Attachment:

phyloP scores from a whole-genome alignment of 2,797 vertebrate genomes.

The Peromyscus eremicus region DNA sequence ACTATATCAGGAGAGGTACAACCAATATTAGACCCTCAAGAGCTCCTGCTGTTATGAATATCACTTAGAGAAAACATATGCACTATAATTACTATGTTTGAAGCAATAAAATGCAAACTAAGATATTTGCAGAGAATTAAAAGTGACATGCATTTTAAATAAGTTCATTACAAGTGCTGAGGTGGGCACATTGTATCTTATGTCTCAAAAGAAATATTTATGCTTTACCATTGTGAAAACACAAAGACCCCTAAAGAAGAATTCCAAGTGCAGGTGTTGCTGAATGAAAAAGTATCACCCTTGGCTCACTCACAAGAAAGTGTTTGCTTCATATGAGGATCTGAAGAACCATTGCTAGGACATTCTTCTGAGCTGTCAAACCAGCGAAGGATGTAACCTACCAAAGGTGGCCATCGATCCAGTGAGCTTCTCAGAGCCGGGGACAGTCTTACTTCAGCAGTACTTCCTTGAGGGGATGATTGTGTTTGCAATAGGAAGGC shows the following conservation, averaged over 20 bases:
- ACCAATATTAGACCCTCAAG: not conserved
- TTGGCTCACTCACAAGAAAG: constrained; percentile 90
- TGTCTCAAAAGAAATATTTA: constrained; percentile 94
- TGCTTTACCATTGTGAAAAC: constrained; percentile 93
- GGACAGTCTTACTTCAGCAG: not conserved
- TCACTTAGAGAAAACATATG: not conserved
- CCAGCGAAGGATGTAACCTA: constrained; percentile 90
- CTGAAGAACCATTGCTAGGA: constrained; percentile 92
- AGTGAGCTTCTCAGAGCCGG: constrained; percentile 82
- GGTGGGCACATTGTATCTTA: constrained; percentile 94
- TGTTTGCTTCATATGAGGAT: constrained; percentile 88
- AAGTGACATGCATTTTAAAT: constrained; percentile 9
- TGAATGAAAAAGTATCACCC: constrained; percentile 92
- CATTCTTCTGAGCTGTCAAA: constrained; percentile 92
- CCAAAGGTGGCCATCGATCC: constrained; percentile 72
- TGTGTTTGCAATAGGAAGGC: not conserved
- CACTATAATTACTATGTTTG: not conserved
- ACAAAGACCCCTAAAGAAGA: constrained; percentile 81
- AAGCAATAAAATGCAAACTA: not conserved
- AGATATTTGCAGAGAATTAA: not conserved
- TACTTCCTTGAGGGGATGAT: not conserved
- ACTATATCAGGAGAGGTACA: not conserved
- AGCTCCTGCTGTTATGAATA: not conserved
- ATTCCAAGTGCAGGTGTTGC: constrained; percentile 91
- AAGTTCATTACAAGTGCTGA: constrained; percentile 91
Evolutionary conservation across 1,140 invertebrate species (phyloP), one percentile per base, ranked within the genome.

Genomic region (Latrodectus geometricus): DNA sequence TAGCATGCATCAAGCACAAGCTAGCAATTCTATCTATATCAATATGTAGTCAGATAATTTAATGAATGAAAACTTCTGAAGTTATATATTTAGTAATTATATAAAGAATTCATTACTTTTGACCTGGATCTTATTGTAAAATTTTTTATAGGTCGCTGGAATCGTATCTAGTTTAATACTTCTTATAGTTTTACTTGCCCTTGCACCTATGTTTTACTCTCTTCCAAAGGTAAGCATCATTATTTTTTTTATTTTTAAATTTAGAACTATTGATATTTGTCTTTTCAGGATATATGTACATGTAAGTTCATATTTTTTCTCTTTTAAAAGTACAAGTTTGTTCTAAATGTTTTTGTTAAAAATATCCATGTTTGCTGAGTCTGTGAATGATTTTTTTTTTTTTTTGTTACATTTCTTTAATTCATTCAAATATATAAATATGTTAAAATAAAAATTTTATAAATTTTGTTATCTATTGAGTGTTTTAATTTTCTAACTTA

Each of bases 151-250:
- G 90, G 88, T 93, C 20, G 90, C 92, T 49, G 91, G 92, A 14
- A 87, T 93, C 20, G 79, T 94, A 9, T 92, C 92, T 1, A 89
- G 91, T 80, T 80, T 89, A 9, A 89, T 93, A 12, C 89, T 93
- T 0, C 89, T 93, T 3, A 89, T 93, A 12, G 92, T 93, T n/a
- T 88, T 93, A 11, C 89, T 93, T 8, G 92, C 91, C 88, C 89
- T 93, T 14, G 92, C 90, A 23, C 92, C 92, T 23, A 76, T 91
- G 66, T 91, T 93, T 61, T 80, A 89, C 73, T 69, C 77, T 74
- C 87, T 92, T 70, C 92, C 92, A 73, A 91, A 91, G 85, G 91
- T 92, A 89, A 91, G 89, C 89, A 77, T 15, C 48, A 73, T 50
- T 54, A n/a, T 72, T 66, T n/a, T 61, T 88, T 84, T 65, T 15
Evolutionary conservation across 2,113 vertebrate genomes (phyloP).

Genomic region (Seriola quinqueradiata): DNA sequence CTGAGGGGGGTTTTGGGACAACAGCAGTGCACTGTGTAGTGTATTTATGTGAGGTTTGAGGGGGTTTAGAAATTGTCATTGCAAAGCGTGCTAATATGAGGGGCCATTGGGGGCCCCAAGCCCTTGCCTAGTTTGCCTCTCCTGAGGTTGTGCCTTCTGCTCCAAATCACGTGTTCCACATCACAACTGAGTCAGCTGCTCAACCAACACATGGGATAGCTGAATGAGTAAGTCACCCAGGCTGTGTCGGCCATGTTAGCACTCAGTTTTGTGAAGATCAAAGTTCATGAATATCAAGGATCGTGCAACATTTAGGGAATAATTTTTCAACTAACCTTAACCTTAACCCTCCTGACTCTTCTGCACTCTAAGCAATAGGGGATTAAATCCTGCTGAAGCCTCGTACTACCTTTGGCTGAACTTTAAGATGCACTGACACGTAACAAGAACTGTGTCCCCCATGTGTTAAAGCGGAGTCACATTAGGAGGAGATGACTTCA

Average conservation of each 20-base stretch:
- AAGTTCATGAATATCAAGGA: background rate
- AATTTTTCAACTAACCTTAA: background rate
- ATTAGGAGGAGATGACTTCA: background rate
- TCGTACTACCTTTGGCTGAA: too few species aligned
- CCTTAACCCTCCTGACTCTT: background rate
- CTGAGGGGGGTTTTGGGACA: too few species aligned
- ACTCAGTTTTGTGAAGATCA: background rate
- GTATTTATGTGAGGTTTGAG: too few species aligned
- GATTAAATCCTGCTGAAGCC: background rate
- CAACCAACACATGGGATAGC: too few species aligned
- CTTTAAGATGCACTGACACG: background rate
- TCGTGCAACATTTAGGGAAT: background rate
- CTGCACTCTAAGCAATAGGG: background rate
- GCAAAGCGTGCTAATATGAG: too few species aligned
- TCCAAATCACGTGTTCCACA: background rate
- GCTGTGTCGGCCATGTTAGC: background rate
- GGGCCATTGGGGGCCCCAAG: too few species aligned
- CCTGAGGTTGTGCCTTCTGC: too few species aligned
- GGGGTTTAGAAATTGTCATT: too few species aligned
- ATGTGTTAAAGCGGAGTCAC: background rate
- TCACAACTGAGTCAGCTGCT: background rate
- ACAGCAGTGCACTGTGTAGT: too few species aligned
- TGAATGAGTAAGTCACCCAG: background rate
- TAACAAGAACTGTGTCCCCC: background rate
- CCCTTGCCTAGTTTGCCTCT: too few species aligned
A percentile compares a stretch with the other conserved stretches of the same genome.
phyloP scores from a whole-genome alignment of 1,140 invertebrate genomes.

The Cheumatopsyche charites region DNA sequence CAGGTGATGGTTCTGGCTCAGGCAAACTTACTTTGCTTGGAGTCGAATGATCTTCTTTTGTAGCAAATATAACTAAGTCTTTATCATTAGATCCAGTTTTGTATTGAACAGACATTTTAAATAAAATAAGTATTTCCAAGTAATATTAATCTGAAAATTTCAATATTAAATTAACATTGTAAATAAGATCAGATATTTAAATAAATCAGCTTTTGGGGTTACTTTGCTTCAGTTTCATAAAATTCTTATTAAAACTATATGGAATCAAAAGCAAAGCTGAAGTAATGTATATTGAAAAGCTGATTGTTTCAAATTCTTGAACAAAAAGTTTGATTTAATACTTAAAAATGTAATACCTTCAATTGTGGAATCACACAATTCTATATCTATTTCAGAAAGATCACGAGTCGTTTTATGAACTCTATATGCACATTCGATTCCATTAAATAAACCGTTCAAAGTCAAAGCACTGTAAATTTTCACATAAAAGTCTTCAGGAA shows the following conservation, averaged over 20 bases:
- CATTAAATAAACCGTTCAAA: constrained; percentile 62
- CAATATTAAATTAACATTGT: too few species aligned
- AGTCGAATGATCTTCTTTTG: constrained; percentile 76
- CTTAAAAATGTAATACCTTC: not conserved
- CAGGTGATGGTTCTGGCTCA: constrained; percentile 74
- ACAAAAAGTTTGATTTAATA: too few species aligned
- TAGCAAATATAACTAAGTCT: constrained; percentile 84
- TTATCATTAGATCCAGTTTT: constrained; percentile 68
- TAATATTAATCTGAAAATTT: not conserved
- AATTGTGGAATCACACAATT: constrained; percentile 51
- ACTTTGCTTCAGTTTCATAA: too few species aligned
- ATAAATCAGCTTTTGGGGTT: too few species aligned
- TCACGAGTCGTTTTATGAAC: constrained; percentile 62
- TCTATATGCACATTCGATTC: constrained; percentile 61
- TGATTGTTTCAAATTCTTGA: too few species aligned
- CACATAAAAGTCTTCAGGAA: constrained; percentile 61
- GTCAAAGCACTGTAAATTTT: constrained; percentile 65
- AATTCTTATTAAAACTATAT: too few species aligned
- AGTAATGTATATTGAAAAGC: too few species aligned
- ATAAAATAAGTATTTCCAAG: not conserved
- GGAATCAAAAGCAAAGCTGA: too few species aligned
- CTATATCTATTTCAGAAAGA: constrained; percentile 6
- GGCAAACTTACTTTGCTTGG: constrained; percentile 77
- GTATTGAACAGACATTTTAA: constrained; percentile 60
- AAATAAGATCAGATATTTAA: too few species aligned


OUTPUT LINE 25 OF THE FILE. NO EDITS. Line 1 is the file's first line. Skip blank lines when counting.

- AGCTCCTGCTGTTATGAATA: not conserved